One of the many things that makes the Seattle area a great place for running is the availability of fun, low-cost events. The first Saturday each June, Steve Barrick puts on the Green River Marathon – a point to point course that takes us from Kent, out to Alki Point in West Seattle. It’s (mostly) flat and fast, very well-organized, and you can’t beat the price – it’s free.
So early on the morning of June 2, I met my friends Randy, Lynn, and Tony at Alki Point to grab a ride to the start. We piled into Randy’s car for the drive out to Kent.
heading out from the start with friends Lynn and Tony. Photo by Steve Hamling
They sent us off promptly at 8:30. It took a few miles for my pace to settle into ‘comfortable’, along the Interurban Trail. I wanted to keep my heart rate low. I still felt tired from the previous weekend’s adventure in Soaring Eagle Park, and I knew I should run conservatively today.
Photo by Takao Suzuki
But through about mile 9, my splits tended to be a little bit faster than I’d typically do. After hitting each mile, I’d back off a little, and try to settle down. I paid attention to my mechanics – lower/shorten my stride, lean forward a little, and try to keep my effort level low and steady.
Photo by Takao Suzuki
Just past the halfway point, I was on pace for a sub-3:45. I had started to feel a bit more fatigue, but nothing out of the ordinary for logging 13 or 14 miles. Here’s where the event changed for me though. We went off the trail, and started through industrial areas towards South Seattle.
Photo by Steve Hamling
As we progressed towards mile 18-19, I knew we’d need to turn to the west, and could see the West Seattle Bridge approaching. By now, I was definitely feeling the miles. My pace splits had not slowed very much, but I felt like I was working much harder. My heart rate had climbed a bit – I was regularly over 150 by now, but it wasn’t as high it I thought it should be (given how I felt). I’d always used my heart rate to gauge my fatigue levels in the late miles. This time my legs trumped my heart rate. My wheels fell off.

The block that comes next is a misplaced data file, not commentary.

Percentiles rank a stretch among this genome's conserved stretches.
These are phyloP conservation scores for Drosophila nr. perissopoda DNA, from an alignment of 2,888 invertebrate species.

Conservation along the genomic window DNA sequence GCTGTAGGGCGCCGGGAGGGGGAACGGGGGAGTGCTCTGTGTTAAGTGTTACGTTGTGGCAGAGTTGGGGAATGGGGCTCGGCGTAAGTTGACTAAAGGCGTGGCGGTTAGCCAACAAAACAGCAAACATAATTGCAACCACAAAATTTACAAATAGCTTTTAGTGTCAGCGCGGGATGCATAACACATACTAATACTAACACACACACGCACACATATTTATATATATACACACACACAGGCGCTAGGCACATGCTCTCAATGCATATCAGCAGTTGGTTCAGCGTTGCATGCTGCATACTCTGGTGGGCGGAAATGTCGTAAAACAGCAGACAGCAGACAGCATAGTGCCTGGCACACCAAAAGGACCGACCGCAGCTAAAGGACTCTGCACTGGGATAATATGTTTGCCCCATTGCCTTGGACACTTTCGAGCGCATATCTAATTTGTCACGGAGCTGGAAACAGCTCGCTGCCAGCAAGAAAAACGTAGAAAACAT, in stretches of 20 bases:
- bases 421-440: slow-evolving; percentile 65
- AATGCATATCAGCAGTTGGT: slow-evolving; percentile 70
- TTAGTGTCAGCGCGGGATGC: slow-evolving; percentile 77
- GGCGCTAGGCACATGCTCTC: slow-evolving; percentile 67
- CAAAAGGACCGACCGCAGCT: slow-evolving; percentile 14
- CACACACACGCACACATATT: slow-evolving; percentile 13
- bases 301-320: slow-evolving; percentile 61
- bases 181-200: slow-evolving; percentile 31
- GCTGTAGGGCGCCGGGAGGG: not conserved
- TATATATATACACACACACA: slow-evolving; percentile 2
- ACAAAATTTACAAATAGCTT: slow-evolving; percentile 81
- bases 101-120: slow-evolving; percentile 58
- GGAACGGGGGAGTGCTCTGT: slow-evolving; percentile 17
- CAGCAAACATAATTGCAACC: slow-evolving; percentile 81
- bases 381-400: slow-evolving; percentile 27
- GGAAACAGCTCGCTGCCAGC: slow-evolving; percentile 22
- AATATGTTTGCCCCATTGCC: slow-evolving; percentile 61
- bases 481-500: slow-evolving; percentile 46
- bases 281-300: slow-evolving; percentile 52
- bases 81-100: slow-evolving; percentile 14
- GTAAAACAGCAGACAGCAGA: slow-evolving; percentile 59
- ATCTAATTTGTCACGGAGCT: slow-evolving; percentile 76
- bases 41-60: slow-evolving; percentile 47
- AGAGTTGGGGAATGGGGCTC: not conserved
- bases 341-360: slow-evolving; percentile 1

Heading up towards the bridge, I’d reached the point where I couldn’t muster much energy to talk, just needed to lean forward and keep moving. By now I felt some leg cramping coming on, so it felt important not to stop and let myself tighten up at all.
And this is how things were as I turned up Harbor, heading toward the Alki Trail. When I got there, I knew it was simply a matter of looking out along the water, and digging deep. I’d thought I might be able to muster some fast splits along the water – it’s a very nice stretch, and it’s flat. Not so much left in my legs though. Mile 22 through 25 were steady, around an 8:50 pace, definitely slower than the earlier miles.
When I hit mile 25, I was able to muster another gear. This was my fastest mile – about an 8:04. Unfortunately it was followed by a pretty slow 0.2 to the finish. As I crossed, Race Director Steve Barrack called out my time – 3:48:11. Respectable – although not the best race I’ve ever run, measured by the clock or by the overall quality of the effort.
giving my time at the finish. Photo by Dave Edgeworth
I walked for a few minutes, up to the Statue of Liberty and back. Then I made the mistake of laying down in the grass by the beach near my friends from the relay team “Run Amok”. It was very difficult to get back up, but I felt a bit better after a mound of deep fried fish, oysters, and fries. Note to self – don’t overdo it with the deep fried stuff even after running 26.2 – the fatty stuff just isn’t that satisfying.
My next weekend is not likely to include an event – time to attend to the essential parts of life. But clicking these three off has been a lot of fun. And doing Green River again was a nice way to cap it – even if I’ve had better days running.
Charts and Graphs for Running Geeks
The plots tell a good bit of the story, although I’m a bit surprised that there isn’t more of an upslope in my pace times in the late miles. The heart rate plots do show the fatigue curve, even though I was not seeing it as I ran.